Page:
Australia is America’s biggest competitor in the fast growing global LNG market, but the Pacific nation is struggling to realize its (admittedly massive) natural gas exporting potential. Cost overruns, delays, and technological hurdles have all slowed Australia down in its attempts to become the world’s premier LNG exporter. Reuters reports:
[T]he pace of [Australia’s LNG] growth is much slower than expected because of snafus and higher-than-expected costs that have delayed plans to start or increase LNG exports from four megaprojects, Gorgon, Ichthys, Prelude and Wheatstone, all along or off the coast of northwest Australia.
Now at least three of them, Shell’s Prelude floating LNG production vessel, Inpex’s Ichtys project, and the expansion of Chevron’s Gorgon operation, won’t begin exporting until 2018 or even later, rather than 2017 as previously planned, according to several sources with knowledge of the matter. […]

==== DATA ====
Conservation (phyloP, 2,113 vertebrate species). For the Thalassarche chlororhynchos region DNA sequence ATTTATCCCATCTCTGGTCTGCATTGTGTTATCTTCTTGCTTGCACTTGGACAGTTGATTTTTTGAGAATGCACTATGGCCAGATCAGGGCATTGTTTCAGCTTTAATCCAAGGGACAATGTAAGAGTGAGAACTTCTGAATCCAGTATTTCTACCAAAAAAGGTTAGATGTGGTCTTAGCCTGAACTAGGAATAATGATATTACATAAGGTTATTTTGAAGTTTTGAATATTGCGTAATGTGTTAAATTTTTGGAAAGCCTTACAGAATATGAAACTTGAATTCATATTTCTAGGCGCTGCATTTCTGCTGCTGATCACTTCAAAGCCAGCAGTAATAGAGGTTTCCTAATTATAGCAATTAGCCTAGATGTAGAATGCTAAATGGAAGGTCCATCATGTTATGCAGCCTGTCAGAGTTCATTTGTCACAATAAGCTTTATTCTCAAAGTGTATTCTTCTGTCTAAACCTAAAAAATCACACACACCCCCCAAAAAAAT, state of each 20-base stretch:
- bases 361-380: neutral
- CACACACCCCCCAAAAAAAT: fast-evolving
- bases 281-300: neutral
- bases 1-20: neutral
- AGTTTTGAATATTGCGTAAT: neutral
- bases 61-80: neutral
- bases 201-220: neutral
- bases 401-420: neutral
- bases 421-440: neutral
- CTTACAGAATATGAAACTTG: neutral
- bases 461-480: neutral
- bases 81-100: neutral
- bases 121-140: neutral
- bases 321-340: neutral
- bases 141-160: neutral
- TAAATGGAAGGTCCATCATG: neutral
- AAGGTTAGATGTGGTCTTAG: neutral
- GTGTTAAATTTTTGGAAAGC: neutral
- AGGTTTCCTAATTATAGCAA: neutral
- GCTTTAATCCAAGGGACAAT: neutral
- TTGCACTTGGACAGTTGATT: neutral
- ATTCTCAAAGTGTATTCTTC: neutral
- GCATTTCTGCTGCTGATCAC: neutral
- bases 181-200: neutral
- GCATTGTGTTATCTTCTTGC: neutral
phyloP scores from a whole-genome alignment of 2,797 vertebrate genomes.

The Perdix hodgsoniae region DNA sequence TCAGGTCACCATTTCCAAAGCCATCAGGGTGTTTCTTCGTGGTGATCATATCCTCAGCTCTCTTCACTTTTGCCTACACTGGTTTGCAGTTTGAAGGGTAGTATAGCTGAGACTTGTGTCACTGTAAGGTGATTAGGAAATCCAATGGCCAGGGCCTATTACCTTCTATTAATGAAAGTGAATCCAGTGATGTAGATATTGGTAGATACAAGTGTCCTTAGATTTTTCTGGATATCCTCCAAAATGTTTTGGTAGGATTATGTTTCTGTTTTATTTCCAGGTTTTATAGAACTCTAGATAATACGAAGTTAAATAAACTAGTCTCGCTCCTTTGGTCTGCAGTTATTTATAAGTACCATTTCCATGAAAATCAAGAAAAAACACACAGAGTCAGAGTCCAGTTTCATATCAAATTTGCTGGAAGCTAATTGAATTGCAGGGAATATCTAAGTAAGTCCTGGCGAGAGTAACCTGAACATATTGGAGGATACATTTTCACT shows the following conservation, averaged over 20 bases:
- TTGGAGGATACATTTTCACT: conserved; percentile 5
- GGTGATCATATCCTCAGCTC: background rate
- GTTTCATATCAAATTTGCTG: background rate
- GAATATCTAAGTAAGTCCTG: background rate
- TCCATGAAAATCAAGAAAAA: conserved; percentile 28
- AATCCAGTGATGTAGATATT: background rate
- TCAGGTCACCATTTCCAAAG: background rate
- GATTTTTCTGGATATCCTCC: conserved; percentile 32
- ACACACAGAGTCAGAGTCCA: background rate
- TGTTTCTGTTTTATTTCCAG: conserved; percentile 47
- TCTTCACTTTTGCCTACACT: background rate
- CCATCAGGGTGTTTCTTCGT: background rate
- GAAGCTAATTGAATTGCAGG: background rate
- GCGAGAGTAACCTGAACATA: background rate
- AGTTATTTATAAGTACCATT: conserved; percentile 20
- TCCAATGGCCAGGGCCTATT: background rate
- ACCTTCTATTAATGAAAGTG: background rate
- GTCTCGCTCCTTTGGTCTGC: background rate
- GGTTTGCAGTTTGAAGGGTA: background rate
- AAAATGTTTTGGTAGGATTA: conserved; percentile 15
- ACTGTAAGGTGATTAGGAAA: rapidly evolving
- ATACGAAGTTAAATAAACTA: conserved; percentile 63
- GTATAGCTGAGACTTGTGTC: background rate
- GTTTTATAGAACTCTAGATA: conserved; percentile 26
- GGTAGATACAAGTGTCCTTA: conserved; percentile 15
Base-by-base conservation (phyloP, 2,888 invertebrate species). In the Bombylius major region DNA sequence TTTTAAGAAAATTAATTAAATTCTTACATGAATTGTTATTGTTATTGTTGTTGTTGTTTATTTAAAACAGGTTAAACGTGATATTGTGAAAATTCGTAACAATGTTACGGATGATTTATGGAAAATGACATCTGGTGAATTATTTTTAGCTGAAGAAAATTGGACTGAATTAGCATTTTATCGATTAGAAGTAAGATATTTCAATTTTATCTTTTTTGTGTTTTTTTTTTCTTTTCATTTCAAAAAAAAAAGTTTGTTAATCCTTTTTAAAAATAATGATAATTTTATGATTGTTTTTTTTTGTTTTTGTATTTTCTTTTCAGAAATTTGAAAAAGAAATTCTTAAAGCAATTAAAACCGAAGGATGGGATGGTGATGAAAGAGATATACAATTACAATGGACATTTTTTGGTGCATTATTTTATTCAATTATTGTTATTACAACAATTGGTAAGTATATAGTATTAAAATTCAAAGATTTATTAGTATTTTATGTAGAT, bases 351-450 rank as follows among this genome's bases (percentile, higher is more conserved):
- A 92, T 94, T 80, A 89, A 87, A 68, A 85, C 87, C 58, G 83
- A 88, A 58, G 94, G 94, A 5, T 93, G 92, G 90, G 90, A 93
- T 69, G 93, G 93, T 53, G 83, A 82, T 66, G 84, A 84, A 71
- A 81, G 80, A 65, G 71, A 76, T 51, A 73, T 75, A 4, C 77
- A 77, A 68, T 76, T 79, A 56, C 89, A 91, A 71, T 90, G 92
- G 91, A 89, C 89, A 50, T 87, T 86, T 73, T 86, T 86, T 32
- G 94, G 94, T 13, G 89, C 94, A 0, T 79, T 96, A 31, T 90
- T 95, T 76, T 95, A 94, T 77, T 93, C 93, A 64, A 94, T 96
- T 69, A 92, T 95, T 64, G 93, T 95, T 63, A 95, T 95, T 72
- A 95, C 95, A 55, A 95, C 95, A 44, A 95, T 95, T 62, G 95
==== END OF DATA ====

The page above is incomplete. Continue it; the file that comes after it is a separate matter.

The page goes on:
It should all be a boon for other suppliers of LNG to Asian buyers, such as utilities in the region. These suppliers can also benefit from higher prices. Traders said that the beneficiaries include U.S.-based Cheniere Energy with its facility at Sabine Pass in the Gulf of Mexico, and global energy giant Exxon Mobil with its production in Papua New Guinea.
These Aussie issues don’t completely undermine its LNG clout—the country expects to produce upwards of 80 billion tons of LNG annually by 2020, while the most optimistic projections for U.S. LNG exports only reach 50 billion tons by then. But the overruns, both time- and cost-related, are going to delay that ascension, and in doing so they’re going to open the door for hungry American companies eager to export liquified shale gas.
Because, make no mistake, the U.S. and Australia will be going head to head to compete for the favor of Asian buyers—Japan chief among them—who are hungry for LNG, and who, alongside Europe, look to be the key drivers for LNG demand in the coming decades.
Here in the United States, producers continue to lower costs and raise efficiencies as they drill natural gas from shale rock formations. The biggest costs associated with out LNG supplies come from the actual liquefaction and gassing of these hydrocarbons, whereas Australia is having to contend with some massive, complicated, and expensive offshore projects. They’ll eventually get those operations up and running—the profit motive is too strong not to—but in the meantime, American frackers will be pleased to see another outlet for their product is opening up.